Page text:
Mark L. Hineline. Ground Truth: A Guide to Tracking Climate Change at Home. Chicago: University of Chicago Press, 2018. Illustrations. xiii + 229 pp. $19.99 (e-book), ISBN 978-0-226-34827-8; $60.00 (cloth), ISBN 978-0-226-34794-3; $20.00 (paper), ISBN 978-0-226-34813-1.
Reviewed by Krista Hiser (Kapiʻolani Community College)
Published on H-Environment (June, 2021)
Commissioned by Daniella McCahey (Texas Tech University)
In the spring of 2021, the cherry blossoms in Washington DC appeared four days ahead of the thirty-year average, making headlines as a harbinger of climate change. In Japan, this year’s blossoms arrived earlier than ever recorded in seventy years of record keeping. Such records are the subject of this book, Ground Truth: A Guide to Tracking Climate Change at Home. The practice of phenology, according to author Mark L. Hineline, a historian of science, means “noticing and then recording events that occur seasonally each year” (p. 12). The practice is described in detail, with applications for personal meditation, classroom pedagogy, and participatory science.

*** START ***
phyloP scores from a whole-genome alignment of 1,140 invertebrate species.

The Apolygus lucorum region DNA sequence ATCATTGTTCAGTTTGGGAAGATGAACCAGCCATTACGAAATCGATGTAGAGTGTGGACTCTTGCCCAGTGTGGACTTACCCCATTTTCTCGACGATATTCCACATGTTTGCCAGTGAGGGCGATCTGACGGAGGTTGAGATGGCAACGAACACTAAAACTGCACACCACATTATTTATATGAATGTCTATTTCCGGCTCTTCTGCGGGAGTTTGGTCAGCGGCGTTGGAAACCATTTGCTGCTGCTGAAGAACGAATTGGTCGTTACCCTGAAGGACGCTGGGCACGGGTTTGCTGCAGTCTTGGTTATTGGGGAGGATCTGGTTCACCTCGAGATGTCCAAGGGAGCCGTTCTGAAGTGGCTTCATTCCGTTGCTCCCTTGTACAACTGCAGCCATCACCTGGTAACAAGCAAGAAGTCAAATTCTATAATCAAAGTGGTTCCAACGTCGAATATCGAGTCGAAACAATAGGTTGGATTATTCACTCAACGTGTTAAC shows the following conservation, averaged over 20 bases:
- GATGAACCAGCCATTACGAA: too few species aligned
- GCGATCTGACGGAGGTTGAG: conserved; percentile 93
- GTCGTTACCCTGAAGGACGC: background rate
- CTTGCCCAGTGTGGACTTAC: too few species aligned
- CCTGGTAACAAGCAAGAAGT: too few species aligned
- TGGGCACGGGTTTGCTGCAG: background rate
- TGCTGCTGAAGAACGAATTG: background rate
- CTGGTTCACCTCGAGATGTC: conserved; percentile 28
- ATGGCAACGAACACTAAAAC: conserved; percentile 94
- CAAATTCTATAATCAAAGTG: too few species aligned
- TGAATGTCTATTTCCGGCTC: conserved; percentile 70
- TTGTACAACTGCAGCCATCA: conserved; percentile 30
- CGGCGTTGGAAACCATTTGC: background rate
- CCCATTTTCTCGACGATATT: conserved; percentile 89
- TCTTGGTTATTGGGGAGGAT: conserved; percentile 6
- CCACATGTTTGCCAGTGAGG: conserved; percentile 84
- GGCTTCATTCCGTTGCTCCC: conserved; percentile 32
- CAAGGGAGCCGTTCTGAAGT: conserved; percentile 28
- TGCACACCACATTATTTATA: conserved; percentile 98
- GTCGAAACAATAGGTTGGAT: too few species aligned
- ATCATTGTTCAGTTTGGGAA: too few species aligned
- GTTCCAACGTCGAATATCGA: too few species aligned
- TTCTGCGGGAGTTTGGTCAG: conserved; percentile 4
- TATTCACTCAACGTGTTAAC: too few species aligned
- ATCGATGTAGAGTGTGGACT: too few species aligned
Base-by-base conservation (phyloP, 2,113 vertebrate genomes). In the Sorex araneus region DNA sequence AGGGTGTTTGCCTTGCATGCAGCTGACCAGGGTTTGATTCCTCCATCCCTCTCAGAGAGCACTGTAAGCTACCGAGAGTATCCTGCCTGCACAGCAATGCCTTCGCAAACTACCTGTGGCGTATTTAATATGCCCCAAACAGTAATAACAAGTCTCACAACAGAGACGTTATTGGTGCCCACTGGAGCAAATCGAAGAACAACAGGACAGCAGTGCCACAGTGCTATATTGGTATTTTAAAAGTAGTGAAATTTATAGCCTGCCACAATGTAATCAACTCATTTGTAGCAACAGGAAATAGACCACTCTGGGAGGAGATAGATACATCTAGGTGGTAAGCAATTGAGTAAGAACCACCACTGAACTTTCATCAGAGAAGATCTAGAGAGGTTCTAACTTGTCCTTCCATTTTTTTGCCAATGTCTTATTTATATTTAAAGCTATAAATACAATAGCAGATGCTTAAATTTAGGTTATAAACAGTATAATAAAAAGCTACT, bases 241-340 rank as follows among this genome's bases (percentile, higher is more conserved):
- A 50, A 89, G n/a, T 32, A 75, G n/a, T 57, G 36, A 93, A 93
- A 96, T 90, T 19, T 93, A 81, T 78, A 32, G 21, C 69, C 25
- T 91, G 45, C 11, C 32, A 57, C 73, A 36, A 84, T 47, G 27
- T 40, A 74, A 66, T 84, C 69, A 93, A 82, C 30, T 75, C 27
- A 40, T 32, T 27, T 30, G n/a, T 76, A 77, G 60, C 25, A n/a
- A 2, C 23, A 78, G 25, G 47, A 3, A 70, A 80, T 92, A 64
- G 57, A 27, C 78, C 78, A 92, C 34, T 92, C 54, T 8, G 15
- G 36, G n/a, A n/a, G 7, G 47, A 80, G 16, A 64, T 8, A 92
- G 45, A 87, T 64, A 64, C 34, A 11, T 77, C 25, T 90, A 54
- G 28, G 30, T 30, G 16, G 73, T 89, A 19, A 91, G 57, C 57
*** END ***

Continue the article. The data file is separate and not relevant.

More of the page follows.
The book begins by asking to be set down—briefly, that is, so that the reader can take a short walk around his or her own neighborhood. The boundary of phenology begins at one’s “dooryard,” a term that describes the intersectional space between the personal and community, and between human activity and nature. Phenology is practiced where you are, day after day. The book, thus, features Hineline’s line drawings of his own dooryards, including plants, places, people, clouds, and concepts. Personal observation, he argues, reveals the “ground truth” of climatic change, as a way of piercing the everyday denial that plagues even the well-intentioned reader.
It would be a fair criticism to say that this book does not quite know who it is for; the organization is an organic jumble of memoir, US history, naturalist know-how, and teacher’s guide. If you happen to pick it up—perhaps you are a K-12 teacher or amateur birder or gardener, or community college professor of environmental science—then, it must be for you. The chapters might be read in any order, best bookmarked with a leaf or smudge of dirt.
After introducing the concept of the “dooryard,” Hineline explains, in chapter 2, the relationship between climate, weather, and temperature. Planetary warming will not proceed in a linear increase. “Instead,” he writes “changes caused by warming will revise and reconstitute patterns of circulation, rejigger oscillations, put feedbacks in motion here and there” (p. 41). The reader is invited to remember the seasons with a personal connection to place and time. Chapter 3 is a history of phenology and “citizen science” in a Western tradition exemplified by Henry David Thoreau, Aldo Leopold, Rachel Carson, and the less well-known ornithologist Wells W. Cooke, who started organizing national bird counts in 1881.